Ministry of Mines has proposed that 26 per cent of profits of mining companies should be shared with local people. States like Jharkhand and Chhattisgarh are rich in minerals but poor because most profits from mining are captured by mining companies and remitted to the urban centers. Local people, in the main, bear the suffering of displacement and destruction of environment. Same situation prevails in Africa. The continent is rich in minerals but remains poor. Multinational companies extract the minerals and remit most profits to their headquarters located in developed countries. Naxalite activities are increasing in mineral rich states because locals see their wealth being taken away. Sharing of profits can help solve this vexed problem as well.
Many mineral-rich countries have similar arrangements in place already. According to a release by Delhi-based Center of Science and Environment, it is obligatory for mining companies in Papua New Guinea to enter into an agreement with local people. 20 per cent of the royalty is paid to local people. They are also entitled to a share of the profits and mining companies have to build local infrastructure such as roads and schools. In South Africa, landowners have the right to exploit the minerals lying below their lands or to sell mining rights to companies. They get a share in the ownership of the mining companies. They also get preference in employment.
Mining companies have to pay a Royalty Tax in Peru. This revenue is distributed as follows: 50 per cent to the Central Government, 20 per cent to the State Government, 15 per cent to Provincial Government, 10 per cent to District Government, 10 per cent to local administration and five per cent to local Universities. A ‘Mining Development Fund’ has been established in Ghana. Royalty is deposited in this fund. These revenues are distributed among affected households, local government and landowners. Local communities get a share of royalty in Canada. Xingyang Province of China has recently imposed a tax on oil, natural gas and minerals extraction companies. Beijing is planning to impose a similar tax across the country. Australia has imposed a 30 per cent ‘Mining Super Profit Tax’ on all mineral extraction companies. Petroleum companies already have to pay 30 per cent of their profits as extraction tax. The policy of taxing mineral extraction profits for local people seems to have international acceptance. Principle is that the bounty provided by nature in the form of minerals belongs to all the people-especially local people. Just as farmers have the right to extract the groundwater flowing below their lands, or fishermen have the right to fish in the sea adjoining their village, similarly local people have the right to extract the minerals lying below their lands.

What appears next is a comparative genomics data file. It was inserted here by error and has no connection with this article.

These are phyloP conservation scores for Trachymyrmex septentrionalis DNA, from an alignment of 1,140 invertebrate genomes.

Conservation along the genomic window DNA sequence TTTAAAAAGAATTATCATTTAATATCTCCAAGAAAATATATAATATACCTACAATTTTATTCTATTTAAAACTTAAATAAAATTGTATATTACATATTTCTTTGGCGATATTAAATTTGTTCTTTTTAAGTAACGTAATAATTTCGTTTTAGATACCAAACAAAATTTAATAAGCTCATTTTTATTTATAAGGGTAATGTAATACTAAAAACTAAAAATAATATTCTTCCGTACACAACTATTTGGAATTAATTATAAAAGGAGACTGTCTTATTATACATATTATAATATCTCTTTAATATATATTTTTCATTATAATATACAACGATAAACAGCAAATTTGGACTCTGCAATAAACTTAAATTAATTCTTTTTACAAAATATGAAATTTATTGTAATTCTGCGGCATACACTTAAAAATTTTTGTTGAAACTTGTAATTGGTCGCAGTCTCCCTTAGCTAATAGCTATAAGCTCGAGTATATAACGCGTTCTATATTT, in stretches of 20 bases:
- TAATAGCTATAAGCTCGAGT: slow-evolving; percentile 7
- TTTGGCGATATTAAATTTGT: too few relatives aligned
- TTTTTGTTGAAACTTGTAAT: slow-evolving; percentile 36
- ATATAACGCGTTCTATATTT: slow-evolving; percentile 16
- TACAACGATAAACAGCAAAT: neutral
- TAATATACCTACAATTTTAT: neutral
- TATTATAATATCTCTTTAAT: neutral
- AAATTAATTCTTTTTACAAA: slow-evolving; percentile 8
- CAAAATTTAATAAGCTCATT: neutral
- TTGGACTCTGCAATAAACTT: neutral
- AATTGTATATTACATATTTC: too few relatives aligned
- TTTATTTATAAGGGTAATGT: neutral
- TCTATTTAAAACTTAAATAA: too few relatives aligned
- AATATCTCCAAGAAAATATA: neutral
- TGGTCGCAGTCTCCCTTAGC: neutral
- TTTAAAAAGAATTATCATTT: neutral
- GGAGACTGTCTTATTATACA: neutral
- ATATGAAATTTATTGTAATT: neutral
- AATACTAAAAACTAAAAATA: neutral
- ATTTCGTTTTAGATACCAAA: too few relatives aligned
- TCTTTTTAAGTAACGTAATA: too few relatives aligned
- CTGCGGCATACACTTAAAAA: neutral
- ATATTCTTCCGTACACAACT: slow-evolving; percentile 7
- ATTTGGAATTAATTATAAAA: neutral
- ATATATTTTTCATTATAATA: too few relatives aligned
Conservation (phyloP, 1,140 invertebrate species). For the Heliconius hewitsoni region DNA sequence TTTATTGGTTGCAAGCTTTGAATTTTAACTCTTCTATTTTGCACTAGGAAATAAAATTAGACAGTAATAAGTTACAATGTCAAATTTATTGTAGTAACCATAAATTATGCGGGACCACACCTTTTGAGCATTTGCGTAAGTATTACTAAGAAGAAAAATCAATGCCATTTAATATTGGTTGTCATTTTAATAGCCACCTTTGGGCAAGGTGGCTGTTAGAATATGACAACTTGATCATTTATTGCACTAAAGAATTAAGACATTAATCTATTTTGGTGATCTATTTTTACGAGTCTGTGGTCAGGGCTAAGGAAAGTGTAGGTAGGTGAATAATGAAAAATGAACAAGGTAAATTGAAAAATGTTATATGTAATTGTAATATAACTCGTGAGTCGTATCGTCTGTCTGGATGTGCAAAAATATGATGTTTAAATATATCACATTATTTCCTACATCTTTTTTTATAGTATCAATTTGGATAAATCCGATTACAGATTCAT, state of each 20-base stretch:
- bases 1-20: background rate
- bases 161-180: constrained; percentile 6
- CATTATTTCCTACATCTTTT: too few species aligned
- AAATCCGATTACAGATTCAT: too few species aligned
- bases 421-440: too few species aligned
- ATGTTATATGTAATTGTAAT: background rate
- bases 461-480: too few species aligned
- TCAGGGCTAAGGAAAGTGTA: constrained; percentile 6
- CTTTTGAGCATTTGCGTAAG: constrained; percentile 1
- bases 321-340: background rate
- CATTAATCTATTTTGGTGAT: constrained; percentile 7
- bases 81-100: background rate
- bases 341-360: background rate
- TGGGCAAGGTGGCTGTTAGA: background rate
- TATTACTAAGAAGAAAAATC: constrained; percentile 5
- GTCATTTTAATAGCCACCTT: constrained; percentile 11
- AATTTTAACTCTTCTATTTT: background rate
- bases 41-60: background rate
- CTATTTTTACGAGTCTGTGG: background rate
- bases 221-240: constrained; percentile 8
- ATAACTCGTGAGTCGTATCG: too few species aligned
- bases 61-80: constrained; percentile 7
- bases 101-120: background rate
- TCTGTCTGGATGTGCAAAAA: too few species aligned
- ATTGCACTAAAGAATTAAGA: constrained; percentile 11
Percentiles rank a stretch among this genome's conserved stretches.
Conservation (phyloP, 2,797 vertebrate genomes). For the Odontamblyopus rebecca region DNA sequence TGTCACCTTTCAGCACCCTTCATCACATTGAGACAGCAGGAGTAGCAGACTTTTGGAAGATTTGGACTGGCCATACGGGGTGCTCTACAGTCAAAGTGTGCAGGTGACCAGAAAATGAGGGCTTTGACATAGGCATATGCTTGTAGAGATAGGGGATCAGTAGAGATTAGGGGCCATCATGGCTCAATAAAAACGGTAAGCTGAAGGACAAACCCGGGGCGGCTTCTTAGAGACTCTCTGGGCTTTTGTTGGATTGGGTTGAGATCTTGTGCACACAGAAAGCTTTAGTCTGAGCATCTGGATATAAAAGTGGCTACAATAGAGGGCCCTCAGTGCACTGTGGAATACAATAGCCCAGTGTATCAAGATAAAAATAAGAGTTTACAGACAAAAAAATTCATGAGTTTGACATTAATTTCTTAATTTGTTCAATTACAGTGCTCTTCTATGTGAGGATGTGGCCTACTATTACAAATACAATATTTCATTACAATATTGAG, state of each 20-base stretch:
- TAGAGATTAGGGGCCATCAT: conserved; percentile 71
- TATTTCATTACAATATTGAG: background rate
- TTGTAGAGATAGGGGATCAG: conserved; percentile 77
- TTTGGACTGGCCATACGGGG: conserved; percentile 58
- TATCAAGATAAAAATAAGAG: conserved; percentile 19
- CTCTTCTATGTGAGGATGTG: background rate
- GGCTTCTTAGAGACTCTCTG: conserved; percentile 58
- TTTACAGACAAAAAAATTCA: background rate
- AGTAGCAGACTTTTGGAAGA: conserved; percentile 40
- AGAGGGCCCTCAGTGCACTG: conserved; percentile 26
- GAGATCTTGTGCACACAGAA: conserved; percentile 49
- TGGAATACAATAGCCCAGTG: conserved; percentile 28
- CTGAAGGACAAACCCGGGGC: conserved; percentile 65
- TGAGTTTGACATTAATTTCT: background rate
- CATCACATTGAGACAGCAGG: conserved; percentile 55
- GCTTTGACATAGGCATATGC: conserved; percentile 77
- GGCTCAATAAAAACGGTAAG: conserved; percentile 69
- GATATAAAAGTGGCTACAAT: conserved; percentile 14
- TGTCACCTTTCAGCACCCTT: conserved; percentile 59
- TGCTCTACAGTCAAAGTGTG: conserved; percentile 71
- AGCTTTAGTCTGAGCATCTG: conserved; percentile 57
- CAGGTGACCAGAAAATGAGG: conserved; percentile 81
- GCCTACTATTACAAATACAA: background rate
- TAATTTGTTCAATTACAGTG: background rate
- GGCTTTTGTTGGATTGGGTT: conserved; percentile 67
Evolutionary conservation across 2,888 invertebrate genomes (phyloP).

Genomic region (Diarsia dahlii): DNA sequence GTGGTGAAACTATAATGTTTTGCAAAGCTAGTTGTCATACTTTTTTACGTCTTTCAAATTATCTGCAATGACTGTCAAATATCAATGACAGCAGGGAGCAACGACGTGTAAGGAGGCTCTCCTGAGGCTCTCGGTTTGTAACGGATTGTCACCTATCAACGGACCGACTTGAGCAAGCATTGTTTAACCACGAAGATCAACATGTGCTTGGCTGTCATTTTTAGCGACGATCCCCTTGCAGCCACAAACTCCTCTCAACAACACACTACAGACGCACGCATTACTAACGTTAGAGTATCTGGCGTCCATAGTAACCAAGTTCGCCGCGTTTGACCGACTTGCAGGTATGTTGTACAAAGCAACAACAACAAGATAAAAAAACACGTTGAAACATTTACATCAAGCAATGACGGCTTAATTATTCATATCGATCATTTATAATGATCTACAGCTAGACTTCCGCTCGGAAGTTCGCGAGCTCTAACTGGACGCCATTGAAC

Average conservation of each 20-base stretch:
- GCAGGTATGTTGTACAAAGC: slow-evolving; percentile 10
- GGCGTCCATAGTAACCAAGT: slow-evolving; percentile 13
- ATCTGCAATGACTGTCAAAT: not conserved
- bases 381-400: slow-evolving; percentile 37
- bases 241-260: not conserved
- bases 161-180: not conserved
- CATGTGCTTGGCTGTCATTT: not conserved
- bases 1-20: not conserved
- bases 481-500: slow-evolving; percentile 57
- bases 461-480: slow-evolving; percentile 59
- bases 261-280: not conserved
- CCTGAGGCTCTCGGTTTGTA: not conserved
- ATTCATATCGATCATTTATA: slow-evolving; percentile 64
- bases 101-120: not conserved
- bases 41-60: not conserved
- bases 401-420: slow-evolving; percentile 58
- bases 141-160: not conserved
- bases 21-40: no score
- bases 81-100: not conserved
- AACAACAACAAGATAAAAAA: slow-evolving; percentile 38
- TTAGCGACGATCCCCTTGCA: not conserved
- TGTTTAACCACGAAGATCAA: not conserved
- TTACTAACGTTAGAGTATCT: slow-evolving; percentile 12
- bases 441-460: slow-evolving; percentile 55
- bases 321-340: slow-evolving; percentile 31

The mining companies have, however, vociferously opposed the proposal. Federation of Indian Mineral Industries has suggested that an amount linked to royalty be provided to local people instead of imposing tax on profits. Note that royalty is generally paid on the amount of minerals extracted and has no relation to the price. Windfall gains obtained by mining companies due to increase in the price of minerals, therefore, remain outside the ambit of royalty. Profits, on the other hand, increase and decrease in tandem with price of minerals. Therefore, local people do not get share of the windfall gains through royalty. The Federation has expressed concern that mineral extraction will not remain profitable for investors if 26 per cent of the profits are taxed away. This appears more hype than reality. Similar concerns were expressed when Australia imposed tax on profits. But mining companies like Xastra resumed operations quickly. Mining companies are making such huge profits that slicing off 26 per cent will not make much difference.